Auditor-General Lucy Liphafa has released yet another damning report on the state of the country’s finances.
The 2008/9 report, which was tabled in parliament by Finance Minister Leketekete Ketso, last week makes depressing reading.
It lists a litany of abuses of government funds by senior civil servants.
In her report Liphafa issued a disclaimer suggesting that she could not offer an opinion about the government’s financial condition largely because the books were in a mess.
She says there “were material uncertainties within the accounts” to the extent that she “was not able to obtain sufficient and appropriate audit evidence to provide a basis for an audit opinion”.
That is a damning assessment.
Sadly, this is not the first time that the Auditor-General has issued such a disclaimer and damning report.
The issues she raises in the report are not new.
We have heard about these irregularities before.
What is disturbing for us however is that in spite of these damning audit reports year-after-year, there seems to be no political will to stop the rot.
Liphafa admits as much in her report.
She says there has been a “low response to audit recommendations and weak enforcement mechanisms resulting in similar audit queries year in year out”.
That is sad.
Take for instance the systematic irregularities in the procurement processes within government ministries.
The report says there were serious irregularities involving the procurement of tenders within the Ministry of Health, for instance.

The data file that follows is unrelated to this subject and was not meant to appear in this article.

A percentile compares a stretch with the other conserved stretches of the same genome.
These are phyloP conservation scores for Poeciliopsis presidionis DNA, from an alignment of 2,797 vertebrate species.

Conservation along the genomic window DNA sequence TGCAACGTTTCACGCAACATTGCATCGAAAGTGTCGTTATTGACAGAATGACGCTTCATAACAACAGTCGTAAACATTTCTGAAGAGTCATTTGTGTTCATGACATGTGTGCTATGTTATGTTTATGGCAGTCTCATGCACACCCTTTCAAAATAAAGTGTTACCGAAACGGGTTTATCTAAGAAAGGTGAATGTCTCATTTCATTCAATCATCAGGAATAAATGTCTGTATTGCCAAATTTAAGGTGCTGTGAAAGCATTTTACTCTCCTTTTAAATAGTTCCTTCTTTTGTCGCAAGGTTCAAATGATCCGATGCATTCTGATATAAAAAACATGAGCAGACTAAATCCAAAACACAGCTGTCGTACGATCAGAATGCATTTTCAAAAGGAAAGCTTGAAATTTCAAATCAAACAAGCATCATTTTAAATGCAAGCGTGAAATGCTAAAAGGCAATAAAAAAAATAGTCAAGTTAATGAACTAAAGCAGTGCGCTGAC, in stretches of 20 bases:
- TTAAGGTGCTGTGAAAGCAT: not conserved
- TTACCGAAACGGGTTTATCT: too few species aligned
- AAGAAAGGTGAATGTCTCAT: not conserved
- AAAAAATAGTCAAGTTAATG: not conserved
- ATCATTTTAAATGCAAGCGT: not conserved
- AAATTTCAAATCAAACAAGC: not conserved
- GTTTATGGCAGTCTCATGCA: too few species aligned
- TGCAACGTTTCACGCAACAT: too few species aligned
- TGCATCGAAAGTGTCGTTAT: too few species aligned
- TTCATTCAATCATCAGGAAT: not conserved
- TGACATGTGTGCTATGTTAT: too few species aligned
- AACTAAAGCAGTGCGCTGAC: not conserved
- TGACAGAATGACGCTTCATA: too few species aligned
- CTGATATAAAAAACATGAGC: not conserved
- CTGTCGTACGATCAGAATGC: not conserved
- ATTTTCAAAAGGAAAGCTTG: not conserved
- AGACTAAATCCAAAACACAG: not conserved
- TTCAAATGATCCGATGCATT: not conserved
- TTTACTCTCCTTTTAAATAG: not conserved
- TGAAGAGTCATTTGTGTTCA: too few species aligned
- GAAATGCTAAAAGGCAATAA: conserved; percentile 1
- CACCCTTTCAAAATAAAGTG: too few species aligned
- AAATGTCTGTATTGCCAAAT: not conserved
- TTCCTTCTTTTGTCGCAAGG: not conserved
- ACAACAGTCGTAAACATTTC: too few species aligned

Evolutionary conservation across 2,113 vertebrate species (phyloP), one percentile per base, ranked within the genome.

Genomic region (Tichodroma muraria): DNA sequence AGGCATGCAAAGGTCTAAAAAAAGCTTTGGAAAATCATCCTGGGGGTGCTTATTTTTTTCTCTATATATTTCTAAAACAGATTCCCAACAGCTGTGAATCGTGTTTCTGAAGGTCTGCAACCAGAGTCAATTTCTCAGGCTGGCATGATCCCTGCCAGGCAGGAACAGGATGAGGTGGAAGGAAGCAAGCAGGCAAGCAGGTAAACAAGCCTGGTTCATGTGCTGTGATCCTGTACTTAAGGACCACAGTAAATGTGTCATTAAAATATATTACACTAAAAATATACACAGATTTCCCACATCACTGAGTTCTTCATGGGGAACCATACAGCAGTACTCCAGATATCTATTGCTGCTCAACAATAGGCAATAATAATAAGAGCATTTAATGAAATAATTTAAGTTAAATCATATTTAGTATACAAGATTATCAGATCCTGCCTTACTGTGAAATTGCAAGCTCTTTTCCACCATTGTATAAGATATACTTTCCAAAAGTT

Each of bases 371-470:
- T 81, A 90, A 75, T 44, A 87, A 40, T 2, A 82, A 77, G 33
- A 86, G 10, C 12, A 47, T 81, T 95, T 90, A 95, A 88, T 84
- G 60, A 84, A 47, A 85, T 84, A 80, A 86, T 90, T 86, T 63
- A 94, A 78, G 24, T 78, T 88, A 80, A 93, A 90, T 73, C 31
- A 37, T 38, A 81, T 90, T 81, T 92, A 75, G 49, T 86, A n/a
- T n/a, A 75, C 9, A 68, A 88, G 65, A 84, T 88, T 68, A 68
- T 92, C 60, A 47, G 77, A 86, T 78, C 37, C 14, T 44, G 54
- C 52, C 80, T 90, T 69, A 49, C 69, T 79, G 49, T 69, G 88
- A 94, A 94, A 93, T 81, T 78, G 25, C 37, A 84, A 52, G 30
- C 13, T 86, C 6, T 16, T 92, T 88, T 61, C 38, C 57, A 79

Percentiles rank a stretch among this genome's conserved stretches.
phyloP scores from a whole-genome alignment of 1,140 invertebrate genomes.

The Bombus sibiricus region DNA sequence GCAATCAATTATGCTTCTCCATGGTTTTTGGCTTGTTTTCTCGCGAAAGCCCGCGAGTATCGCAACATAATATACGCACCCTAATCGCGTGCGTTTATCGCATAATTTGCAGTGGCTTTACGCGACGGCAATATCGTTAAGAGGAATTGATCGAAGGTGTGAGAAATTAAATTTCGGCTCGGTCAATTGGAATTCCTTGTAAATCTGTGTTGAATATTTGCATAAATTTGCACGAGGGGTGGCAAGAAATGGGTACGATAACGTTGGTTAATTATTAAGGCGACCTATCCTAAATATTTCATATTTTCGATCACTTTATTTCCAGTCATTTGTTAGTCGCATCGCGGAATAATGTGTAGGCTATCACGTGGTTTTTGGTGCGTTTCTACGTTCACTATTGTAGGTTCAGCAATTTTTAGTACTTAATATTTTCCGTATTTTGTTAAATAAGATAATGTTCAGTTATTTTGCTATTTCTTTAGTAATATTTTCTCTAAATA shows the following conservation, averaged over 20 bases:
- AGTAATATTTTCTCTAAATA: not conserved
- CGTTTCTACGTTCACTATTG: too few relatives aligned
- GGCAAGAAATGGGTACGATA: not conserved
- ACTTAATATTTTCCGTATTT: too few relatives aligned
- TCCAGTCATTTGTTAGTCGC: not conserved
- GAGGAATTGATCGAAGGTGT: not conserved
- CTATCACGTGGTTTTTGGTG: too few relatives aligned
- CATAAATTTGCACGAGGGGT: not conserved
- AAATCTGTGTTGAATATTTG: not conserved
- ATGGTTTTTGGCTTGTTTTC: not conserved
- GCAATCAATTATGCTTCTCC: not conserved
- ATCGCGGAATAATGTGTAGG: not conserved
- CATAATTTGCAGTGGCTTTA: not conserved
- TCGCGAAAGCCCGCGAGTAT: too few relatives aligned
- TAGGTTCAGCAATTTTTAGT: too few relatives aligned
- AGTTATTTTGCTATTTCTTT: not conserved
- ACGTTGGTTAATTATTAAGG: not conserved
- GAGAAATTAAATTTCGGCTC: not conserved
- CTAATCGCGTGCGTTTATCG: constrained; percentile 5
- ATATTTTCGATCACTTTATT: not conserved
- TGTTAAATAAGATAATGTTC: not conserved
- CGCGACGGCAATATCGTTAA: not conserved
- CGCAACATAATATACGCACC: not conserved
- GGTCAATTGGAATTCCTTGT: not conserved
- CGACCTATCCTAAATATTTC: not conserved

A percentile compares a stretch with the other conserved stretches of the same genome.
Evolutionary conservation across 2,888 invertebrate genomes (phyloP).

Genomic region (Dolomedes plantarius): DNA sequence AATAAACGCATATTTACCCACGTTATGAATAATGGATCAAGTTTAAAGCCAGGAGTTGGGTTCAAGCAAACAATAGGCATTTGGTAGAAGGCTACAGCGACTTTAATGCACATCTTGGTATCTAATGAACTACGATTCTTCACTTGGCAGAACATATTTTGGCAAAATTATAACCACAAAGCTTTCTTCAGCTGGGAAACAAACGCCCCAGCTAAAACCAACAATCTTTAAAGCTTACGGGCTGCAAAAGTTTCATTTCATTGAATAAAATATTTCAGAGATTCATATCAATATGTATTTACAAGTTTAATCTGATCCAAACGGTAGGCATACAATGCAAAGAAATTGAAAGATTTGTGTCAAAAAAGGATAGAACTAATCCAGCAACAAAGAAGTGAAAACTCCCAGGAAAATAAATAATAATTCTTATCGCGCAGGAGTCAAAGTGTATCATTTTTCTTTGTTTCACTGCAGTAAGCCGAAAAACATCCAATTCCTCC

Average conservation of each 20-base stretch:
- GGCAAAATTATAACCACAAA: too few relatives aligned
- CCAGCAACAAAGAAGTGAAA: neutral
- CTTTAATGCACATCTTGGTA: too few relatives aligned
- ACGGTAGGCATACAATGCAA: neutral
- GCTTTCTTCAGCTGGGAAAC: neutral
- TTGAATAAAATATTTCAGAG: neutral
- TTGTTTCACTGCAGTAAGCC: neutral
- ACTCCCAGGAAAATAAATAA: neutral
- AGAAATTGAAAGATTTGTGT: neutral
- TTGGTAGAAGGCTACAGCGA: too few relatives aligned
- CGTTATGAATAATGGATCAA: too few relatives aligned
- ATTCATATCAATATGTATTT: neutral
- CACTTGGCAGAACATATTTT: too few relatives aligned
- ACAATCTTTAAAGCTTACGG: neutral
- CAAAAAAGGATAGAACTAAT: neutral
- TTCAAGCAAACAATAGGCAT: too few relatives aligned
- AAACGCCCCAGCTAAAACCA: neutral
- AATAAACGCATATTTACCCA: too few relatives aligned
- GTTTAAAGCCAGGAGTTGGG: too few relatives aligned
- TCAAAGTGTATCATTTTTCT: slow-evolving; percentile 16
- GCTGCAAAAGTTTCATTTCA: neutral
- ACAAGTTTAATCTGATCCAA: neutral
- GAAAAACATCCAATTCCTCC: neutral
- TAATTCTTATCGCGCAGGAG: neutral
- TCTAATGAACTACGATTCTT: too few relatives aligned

Regulations pertaining to the procurement of tenders were not complied with.
“Tender documents were sold to bidders at different prices and in some cases given free of charge.
“That is contrary to Public Procurement Regulations 2007, section 23(1),” she says.
At the Ministry of Defence and National Security the report says a total of M23 738.50 was collected at Makoanyane Hospital in June 2010 but only M5 964 was deposited into the bank leaving a total of M17 774.50 unaccounted for.
The report says patients at the hospital were discharged without settling their bills and no follow-ups were made to recover outstanding amounts.
The ministry also failed to stop payment of full salaries to staff on study leave in breach of government regulations that say civil servants must get half-pay while on study leave.
Even officers who had resigned continued to get paid during the year under review.
The report says two MPs got monthly housing allowances of M2 000 each but were occupying government houses for free.
Liphafa says this was highly irregular.
But what we found most shocking were the irregular disbursements of bursaries to orphans and vulnerable children.
The report says the Ministry of Education and Training awarded bursaries to children who did not qualify.
From a sample of 78, 17 percent did not qualify as they were deemed “not genuinely needy as their parents were employed”.
The report also highlighted the case of a high school in Mafeteng that claimed M43 480 for boarding and feeding when it did not have any boarding facilities.
What the report suggests is a culture of thievery that is eating into Basotho society.
We do not want to believe this is a case of sheer incompetence in failing to account. There is a pattern to this madness.
The coalition government under Prime Minister Thomas Thabane must demonstrate political will to tackle graft within the civil service.
Their first task should be to put in place adequate and effective mechanisms to plug the holes and ensure there is no pilferage of public funds.
The government must restore people’s confidence that public funds are being managed properly.